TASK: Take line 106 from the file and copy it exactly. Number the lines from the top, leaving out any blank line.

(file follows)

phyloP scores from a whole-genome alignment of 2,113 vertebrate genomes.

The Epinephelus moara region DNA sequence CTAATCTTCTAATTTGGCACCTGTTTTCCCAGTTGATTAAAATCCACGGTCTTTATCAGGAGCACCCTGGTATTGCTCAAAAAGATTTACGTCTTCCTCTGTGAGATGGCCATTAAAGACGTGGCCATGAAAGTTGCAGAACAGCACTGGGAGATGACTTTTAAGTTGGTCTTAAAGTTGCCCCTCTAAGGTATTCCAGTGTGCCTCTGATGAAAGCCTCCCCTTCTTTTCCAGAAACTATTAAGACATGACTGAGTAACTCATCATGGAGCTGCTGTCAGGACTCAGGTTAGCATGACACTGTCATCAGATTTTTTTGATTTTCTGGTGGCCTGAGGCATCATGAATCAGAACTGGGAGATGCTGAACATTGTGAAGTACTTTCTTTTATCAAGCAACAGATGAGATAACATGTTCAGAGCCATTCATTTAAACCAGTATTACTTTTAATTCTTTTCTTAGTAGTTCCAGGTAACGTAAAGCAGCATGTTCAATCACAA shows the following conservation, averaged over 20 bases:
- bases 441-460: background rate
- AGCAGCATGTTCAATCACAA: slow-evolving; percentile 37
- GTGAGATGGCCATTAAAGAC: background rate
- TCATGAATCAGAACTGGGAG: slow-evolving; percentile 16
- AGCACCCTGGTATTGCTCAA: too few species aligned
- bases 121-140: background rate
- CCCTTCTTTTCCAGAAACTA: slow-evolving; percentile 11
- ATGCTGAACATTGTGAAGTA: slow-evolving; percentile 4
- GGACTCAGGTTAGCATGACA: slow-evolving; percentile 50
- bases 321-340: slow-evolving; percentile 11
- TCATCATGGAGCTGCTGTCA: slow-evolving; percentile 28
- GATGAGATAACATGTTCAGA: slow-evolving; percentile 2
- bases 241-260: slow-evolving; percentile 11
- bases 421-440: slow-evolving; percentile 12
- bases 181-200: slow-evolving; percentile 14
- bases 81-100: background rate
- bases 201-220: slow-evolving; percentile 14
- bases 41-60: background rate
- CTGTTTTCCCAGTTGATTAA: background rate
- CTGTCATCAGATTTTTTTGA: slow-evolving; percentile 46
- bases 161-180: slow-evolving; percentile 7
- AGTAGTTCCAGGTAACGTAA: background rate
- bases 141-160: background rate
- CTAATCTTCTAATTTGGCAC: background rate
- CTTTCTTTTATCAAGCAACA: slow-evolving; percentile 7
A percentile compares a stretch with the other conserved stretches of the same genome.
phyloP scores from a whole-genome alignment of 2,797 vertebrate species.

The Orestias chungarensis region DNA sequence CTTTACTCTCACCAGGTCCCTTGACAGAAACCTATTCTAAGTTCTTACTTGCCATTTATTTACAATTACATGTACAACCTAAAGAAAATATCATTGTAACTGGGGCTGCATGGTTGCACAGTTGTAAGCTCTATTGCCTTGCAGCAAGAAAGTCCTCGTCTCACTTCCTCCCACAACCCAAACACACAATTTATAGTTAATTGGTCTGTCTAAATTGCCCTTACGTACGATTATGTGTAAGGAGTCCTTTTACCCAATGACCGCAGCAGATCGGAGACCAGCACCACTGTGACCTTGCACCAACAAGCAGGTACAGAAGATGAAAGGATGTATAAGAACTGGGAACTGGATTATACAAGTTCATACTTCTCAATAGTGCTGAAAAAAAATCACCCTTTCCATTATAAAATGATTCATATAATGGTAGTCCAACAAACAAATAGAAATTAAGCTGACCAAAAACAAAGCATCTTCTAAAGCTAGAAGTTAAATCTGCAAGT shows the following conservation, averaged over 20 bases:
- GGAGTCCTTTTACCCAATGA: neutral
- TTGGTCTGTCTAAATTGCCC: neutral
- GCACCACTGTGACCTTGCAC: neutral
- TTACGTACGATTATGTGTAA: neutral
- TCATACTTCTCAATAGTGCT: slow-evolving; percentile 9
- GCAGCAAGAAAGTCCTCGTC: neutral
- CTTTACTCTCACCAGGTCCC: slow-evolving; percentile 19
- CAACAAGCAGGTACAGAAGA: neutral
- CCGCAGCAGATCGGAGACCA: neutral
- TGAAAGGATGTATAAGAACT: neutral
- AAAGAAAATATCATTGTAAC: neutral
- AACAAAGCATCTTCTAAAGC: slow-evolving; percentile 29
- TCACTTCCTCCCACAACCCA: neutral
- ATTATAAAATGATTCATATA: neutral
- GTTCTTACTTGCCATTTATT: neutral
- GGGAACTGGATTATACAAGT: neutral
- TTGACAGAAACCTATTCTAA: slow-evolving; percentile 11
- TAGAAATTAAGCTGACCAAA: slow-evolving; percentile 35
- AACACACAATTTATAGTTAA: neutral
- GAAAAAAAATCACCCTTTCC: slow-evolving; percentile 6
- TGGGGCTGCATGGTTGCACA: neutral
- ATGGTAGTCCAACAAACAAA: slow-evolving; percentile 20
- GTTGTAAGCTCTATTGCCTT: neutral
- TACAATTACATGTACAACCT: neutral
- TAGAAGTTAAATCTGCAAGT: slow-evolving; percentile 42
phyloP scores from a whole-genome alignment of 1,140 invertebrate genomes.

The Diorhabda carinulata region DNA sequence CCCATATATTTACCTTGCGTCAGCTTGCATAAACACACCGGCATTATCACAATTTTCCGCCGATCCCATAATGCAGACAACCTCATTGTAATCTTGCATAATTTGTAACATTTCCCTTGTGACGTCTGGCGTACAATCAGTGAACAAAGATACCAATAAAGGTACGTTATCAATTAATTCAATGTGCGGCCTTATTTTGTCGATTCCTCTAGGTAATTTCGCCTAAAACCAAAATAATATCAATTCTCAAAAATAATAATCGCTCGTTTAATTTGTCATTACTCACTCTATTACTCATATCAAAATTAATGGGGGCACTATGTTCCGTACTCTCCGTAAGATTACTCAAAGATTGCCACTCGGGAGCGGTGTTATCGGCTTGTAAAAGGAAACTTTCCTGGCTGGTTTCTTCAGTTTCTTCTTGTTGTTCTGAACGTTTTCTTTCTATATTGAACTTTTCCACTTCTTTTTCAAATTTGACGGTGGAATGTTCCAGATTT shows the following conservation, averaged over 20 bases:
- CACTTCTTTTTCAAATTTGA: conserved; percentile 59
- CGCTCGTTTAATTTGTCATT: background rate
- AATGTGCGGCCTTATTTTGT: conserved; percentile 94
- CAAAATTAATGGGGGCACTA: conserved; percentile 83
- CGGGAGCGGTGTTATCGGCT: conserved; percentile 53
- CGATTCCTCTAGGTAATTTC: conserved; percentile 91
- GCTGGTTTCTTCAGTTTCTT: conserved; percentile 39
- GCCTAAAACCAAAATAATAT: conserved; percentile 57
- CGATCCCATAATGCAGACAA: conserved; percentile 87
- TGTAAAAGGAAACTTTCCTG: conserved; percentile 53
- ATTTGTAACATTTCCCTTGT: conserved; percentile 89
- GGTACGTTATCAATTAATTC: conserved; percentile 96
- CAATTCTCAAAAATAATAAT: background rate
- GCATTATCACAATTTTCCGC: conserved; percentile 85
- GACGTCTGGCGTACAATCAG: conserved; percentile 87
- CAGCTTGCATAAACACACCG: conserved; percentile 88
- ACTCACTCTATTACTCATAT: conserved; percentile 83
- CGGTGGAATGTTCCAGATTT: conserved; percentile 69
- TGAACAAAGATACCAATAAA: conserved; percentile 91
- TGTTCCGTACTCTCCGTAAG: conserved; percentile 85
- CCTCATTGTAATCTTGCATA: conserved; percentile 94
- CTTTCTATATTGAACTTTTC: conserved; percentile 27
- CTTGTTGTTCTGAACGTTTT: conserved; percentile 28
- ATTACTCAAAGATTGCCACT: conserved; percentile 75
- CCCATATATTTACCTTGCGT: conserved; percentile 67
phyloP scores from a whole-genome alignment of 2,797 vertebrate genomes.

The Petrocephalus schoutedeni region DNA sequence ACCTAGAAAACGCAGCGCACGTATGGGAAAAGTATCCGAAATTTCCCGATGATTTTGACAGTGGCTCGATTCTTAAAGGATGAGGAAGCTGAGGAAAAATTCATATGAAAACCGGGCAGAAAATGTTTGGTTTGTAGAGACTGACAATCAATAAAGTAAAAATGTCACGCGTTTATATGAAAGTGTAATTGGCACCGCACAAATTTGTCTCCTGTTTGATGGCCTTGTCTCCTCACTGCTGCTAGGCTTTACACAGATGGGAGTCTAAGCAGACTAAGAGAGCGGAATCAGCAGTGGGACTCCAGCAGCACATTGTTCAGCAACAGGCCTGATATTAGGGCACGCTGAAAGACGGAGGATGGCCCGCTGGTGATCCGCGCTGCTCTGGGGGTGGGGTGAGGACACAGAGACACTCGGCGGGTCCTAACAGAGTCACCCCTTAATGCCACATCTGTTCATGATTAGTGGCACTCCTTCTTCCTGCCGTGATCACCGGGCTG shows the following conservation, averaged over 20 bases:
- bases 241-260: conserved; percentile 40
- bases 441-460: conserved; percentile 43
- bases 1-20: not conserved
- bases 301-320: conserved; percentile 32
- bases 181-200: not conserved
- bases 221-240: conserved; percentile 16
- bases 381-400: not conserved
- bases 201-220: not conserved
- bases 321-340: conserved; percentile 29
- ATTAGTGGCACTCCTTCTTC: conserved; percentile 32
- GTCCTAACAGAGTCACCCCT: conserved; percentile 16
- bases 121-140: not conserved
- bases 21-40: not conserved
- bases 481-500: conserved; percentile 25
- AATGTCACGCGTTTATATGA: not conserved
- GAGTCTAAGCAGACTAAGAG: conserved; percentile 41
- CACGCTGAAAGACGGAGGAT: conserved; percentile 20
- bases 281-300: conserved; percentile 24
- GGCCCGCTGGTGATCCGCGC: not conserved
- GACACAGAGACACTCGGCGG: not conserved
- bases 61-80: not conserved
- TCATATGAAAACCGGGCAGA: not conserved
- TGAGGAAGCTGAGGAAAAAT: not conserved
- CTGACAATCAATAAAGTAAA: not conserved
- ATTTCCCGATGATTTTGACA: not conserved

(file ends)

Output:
- TCATATGAAAACCGGGCAGA: not conserved